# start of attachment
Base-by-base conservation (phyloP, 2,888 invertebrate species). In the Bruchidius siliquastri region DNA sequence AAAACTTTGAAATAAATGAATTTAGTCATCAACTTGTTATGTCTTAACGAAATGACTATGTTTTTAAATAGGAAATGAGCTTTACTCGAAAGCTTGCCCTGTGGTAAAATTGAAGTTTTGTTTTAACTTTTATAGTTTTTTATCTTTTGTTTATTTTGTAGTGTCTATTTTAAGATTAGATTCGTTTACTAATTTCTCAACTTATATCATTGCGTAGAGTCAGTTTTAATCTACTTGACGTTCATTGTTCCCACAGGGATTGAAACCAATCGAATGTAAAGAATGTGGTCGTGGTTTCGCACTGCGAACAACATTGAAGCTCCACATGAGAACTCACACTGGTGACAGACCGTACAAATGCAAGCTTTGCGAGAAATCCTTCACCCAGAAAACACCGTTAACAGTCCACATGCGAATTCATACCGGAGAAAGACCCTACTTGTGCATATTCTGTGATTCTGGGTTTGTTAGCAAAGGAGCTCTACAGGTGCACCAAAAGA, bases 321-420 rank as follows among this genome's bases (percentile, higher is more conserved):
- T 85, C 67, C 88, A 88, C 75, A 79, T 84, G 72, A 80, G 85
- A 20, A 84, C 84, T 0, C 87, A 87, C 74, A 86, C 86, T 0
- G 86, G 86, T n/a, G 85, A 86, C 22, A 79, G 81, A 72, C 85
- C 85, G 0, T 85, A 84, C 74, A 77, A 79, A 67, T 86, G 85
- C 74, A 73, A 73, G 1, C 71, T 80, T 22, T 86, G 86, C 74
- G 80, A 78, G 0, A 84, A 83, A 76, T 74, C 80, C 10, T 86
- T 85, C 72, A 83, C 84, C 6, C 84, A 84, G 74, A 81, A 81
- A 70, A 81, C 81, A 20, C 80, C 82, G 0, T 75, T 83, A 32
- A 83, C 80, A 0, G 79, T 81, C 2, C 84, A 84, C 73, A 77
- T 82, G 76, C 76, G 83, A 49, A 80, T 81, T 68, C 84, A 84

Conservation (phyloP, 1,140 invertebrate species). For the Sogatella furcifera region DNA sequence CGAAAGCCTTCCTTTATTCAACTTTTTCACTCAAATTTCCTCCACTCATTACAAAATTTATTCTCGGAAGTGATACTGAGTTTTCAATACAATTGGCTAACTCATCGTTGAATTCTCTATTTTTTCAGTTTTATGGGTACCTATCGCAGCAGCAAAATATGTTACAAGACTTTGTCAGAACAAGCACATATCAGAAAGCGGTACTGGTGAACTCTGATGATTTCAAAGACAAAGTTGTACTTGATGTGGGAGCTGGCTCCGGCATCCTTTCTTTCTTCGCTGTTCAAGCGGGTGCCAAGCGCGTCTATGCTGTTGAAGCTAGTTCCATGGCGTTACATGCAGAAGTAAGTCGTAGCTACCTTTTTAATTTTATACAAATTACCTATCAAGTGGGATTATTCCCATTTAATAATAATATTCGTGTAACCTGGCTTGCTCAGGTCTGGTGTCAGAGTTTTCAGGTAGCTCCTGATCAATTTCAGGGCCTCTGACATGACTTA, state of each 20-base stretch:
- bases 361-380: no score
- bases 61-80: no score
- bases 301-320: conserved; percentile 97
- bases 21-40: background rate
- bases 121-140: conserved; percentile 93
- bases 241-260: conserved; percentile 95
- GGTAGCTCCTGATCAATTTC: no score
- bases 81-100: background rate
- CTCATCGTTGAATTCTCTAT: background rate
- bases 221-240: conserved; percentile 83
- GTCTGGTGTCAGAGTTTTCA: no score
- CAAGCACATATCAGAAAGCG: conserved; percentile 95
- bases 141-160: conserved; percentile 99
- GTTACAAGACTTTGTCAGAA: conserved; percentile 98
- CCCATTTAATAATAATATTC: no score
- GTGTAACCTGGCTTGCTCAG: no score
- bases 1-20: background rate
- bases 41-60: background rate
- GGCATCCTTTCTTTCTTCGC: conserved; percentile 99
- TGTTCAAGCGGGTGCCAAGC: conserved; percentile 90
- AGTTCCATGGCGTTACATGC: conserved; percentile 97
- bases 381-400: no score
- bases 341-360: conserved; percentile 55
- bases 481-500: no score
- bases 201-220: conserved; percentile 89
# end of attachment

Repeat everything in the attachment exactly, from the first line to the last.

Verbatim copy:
Base-by-base conservation (phyloP, 2,888 invertebrate species). In the Bruchidius siliquastri region DNA sequence AAAACTTTGAAATAAATGAATTTAGTCATCAACTTGTTATGTCTTAACGAAATGACTATGTTTTTAAATAGGAAATGAGCTTTACTCGAAAGCTTGCCCTGTGGTAAAATTGAAGTTTTGTTTTAACTTTTATAGTTTTTTATCTTTTGTTTATTTTGTAGTGTCTATTTTAAGATTAGATTCGTTTACTAATTTCTCAACTTATATCATTGCGTAGAGTCAGTTTTAATCTACTTGACGTTCATTGTTCCCACAGGGATTGAAACCAATCGAATGTAAAGAATGTGGTCGTGGTTTCGCACTGCGAACAACATTGAAGCTCCACATGAGAACTCACACTGGTGACAGACCGTACAAATGCAAGCTTTGCGAGAAATCCTTCACCCAGAAAACACCGTTAACAGTCCACATGCGAATTCATACCGGAGAAAGACCCTACTTGTGCATATTCTGTGATTCTGGGTTTGTTAGCAAAGGAGCTCTACAGGTGCACCAAAAGA, bases 321-420 rank as follows among this genome's bases (percentile, higher is more conserved):
- T 85, C 67, C 88, A 88, C 75, A 79, T 84, G 72, A 80, G 85
- A 20, A 84, C 84, T 0, C 87, A 87, C 74, A 86, C 86, T 0
- G 86, G 86, T n/a, G 85, A 86, C 22, A 79, G 81, A 72, C 85
- C 85, G 0, T 85, A 84, C 74, A 77, A 79, A 67, T 86, G 85
- C 74, A 73, A 73, G 1, C 71, T 80, T 22, T 86, G 86, C 74
- G 80, A 78, G 0, A 84, A 83, A 76, T 74, C 80, C 10, T 86
- T 85, C 72, A 83, C 84, C 6, C 84, A 84, G 74, A 81, A 81
- A 70, A 81, C 81, A 20, C 80, C 82, G 0, T 75, T 83, A 32
- A 83, C 80, A 0, G 79, T 81, C 2, C 84, A 84, C 73, A 77
- T 82, G 76, C 76, G 83, A 49, A 80, T 81, T 68, C 84, A 84

Conservation (phyloP, 1,140 invertebrate species). For the Sogatella furcifera region DNA sequence CGAAAGCCTTCCTTTATTCAACTTTTTCACTCAAATTTCCTCCACTCATTACAAAATTTATTCTCGGAAGTGATACTGAGTTTTCAATACAATTGGCTAACTCATCGTTGAATTCTCTATTTTTTCAGTTTTATGGGTACCTATCGCAGCAGCAAAATATGTTACAAGACTTTGTCAGAACAAGCACATATCAGAAAGCGGTACTGGTGAACTCTGATGATTTCAAAGACAAAGTTGTACTTGATGTGGGAGCTGGCTCCGGCATCCTTTCTTTCTTCGCTGTTCAAGCGGGTGCCAAGCGCGTCTATGCTGTTGAAGCTAGTTCCATGGCGTTACATGCAGAAGTAAGTCGTAGCTACCTTTTTAATTTTATACAAATTACCTATCAAGTGGGATTATTCCCATTTAATAATAATATTCGTGTAACCTGGCTTGCTCAGGTCTGGTGTCAGAGTTTTCAGGTAGCTCCTGATCAATTTCAGGGCCTCTGACATGACTTA, state of each 20-base stretch:
- bases 361-380: no score
- bases 61-80: no score
- bases 301-320: conserved; percentile 97
- bases 21-40: background rate
- bases 121-140: conserved; percentile 93
- bases 241-260: conserved; percentile 95
- GGTAGCTCCTGATCAATTTC: no score
- bases 81-100: background rate
- CTCATCGTTGAATTCTCTAT: background rate
- bases 221-240: conserved; percentile 83
- GTCTGGTGTCAGAGTTTTCA: no score
- CAAGCACATATCAGAAAGCG: conserved; percentile 95
- bases 141-160: conserved; percentile 99
- GTTACAAGACTTTGTCAGAA: conserved; percentile 98
- CCCATTTAATAATAATATTC: no score
- GTGTAACCTGGCTTGCTCAG: no score
- bases 1-20: background rate
- bases 41-60: background rate
- GGCATCCTTTCTTTCTTCGC: conserved; percentile 99
- TGTTCAAGCGGGTGCCAAGC: conserved; percentile 90
- AGTTCCATGGCGTTACATGC: conserved; percentile 97
- bases 381-400: no score
- bases 341-360: conserved; percentile 55
- bases 481-500: no score
- bases 201-220: conserved; percentile 89